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Home > Dictionary of Science Quotations > Scientist Names Index H > Hipparchus Quotes

Hipparchus
(c. 190 B.C. - c. 120 B.C.)

Greek astronomer.


No quotes by this name.

Quotes by others about Hipparchus (3)

Those who knew that the judgements of many centuries had reinforced the opinion that the Earth is placed motionless in the middle of heaven, as though at its centre, if I on the contrary asserted that the Earth moves, I hesitated for a long time whether to bring my treatise, written to demonstrate its motion, into the light of day, or whether it would not be better to follow the example of the Pythagoreans and certain others, who used to pass on the mysteries of their philosophy merely to their relatives and friends, not in writing but by personal contact, as the letter of Lysis to Hipparchus bears witness. And indeed they seem to me to have done so, not as some think from a certain jealousy of communicating their doctrines, but so that their greatest splendours, discovered by the devoted research of great men, should not be exposed to the contempt of those who either find it irksome to waste effort on anything learned, unless it is profitable, or if they are stirred by the exhortations and examples of others to a high-minded enthusiasm for philosophy, are nevertheless so dull-witted that among philosophers they are like drones among bees.
'To His Holiness Pope Paul III', in Copernicus: On the Revolutions of the Heavenly Spheres (1543), trans. A. M. Duncan (1976), 24.
Science quotes on:  |  Earth (487)  |  Pythagoras (27)  |  Theory (582)

It is a vulgar belief that our astronomical knowledge dates only from the recent century when it was rescued from the monks who imprisoned Galileo; but Hipparchus who among other achievements discovered the precession of the eqinoxes, ranks with the Newtons and the Keplers; and Copernicus, the modern father of our celestial science, avows himself, in his famous work, as only the champion of Pythagoras, whose system he enforces and illustrates. Even the most modish schemes of the day on the origin of things, which captivate as much by their novelty as their truth, may find their precursors in ancient sages, and after a careful analysis of the blended elements of imagination and induction which charaterise the new theories, they will be found mainly to rest on the atom of Epicurus and the monad of Thales. Scientific, like spiritual truth, has ever from the beginning been descending from heaven to man.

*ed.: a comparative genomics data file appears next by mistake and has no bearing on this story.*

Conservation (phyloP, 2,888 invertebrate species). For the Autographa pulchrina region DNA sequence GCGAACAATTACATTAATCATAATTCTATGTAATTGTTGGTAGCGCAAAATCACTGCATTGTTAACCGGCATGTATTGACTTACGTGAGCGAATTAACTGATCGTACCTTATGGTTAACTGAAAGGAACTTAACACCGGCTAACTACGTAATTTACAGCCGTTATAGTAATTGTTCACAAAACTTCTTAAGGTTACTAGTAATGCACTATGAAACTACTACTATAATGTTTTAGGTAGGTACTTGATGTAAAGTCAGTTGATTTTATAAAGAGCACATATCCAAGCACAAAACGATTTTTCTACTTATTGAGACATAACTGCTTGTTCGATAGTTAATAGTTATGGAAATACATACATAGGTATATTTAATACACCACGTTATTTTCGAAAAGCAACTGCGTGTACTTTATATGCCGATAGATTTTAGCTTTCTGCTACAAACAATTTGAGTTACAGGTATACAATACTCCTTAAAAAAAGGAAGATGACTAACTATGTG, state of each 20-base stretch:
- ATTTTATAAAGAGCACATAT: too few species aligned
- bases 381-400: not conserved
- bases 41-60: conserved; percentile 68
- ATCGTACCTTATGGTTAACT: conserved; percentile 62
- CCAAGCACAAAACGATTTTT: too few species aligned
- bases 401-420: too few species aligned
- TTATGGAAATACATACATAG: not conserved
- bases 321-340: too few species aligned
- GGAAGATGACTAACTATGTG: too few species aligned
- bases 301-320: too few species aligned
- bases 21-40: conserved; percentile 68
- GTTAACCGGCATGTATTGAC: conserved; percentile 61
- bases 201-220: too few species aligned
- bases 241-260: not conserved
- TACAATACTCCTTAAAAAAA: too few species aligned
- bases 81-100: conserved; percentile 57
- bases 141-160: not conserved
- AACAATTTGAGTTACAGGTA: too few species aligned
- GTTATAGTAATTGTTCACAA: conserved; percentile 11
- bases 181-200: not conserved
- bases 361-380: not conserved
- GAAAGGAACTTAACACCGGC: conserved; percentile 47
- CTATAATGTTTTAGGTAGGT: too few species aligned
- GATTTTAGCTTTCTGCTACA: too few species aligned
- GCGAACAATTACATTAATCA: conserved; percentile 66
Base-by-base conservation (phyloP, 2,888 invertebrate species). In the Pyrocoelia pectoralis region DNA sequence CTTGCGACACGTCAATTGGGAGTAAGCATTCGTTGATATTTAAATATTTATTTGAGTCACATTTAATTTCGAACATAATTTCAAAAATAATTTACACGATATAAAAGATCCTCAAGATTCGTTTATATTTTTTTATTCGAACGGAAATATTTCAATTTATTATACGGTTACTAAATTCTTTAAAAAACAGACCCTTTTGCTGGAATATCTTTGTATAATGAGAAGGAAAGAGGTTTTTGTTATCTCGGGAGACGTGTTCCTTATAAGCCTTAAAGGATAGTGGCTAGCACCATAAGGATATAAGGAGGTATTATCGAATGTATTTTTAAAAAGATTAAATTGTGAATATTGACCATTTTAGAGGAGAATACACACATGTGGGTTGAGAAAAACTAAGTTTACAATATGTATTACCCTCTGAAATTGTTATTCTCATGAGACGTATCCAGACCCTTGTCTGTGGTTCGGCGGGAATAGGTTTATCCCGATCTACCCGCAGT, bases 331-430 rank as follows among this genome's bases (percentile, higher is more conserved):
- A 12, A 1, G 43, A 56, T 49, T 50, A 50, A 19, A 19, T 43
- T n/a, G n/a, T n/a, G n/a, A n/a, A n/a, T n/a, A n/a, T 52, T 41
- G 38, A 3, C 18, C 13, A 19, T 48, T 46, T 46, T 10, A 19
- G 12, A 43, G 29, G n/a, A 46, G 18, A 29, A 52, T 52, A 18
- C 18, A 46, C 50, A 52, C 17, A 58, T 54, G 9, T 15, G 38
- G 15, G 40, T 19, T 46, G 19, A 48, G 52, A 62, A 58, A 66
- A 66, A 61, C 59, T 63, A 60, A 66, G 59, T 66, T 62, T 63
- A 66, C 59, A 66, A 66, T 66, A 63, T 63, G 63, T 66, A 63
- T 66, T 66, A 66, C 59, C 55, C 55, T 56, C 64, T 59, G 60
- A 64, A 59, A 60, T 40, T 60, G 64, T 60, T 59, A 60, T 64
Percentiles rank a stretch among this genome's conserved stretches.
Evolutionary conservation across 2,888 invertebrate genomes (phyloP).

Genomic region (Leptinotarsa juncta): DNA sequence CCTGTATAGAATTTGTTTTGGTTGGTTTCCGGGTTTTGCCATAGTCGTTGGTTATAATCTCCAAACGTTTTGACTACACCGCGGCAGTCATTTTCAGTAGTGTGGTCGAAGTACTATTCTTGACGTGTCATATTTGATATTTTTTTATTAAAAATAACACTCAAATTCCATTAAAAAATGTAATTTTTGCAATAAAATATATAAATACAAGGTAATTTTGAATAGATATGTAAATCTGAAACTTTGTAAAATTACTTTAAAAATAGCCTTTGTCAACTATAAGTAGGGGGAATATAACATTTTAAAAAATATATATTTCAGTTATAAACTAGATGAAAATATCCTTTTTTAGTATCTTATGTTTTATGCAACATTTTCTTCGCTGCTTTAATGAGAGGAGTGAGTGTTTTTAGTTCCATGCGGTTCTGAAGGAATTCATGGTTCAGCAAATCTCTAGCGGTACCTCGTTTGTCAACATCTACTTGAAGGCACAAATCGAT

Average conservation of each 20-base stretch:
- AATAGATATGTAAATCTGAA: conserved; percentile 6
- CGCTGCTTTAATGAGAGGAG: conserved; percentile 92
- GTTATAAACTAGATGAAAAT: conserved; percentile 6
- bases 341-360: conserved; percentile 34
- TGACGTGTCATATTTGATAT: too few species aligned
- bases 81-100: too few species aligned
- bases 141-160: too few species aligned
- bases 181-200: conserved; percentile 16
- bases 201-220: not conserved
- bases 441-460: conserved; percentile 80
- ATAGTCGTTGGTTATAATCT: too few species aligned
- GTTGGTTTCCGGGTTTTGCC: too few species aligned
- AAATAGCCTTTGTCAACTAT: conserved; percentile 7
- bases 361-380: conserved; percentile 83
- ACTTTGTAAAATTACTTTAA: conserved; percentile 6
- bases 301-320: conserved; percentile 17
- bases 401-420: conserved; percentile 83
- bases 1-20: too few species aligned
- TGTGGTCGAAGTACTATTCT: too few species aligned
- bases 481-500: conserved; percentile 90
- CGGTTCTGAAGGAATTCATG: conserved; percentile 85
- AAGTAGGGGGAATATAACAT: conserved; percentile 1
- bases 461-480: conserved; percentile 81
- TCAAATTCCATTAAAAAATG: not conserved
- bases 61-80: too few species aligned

Lothair (1879), preface, xvii.
Science quotes on:  |  Astronomy (175)  |  Atom (251)  |  Nicolaus Copernicus (44)  |  Epicurus (6)  |  Galileo Galilei (101)  |  Imagination (209)  |  Imprison (8)  |  Johannes Kepler (72)  |  Sir Isaac Newton (258)  |  Pythagoras (27)  |  Thales (7)  |  Theory (582)

No one can read the history of astronomy without perceiving that Copernicus, Newton, Laplace, are not new men, or a new kind of men, but that Thales, Anaximenes, Hipparchus, Empodocles, Aristorchus, Pythagorus, Oenipodes, had anticipated them.
In The Conduct of Life (1904), 18.
Science quotes on:  |  Anaximenes (5)  |  Anticipation (11)  |  Astronomy (175)  |  Nicolaus Copernicus (44)  |  History (302)  |  History Of Astronomy (2)  |  Kind (99)  |  Pierre-Simon Laplace (50)  |  Man (345)  |  New (340)  |  Sir Isaac Newton (258)  |  Perception (53)  |  Thales (7)


Carl Sagan Thumbnail In science it often happens that scientists say, 'You know that's a really good argument; my position is mistaken,' and then they would actually change their minds and you never hear that old view from them again. They really do it. It doesn't happen as often as it should, because scientists are human and change is sometimes painful. But it happens every day. I cannot recall the last time something like that happened in politics or religion. (1987) -- Carl Sagan
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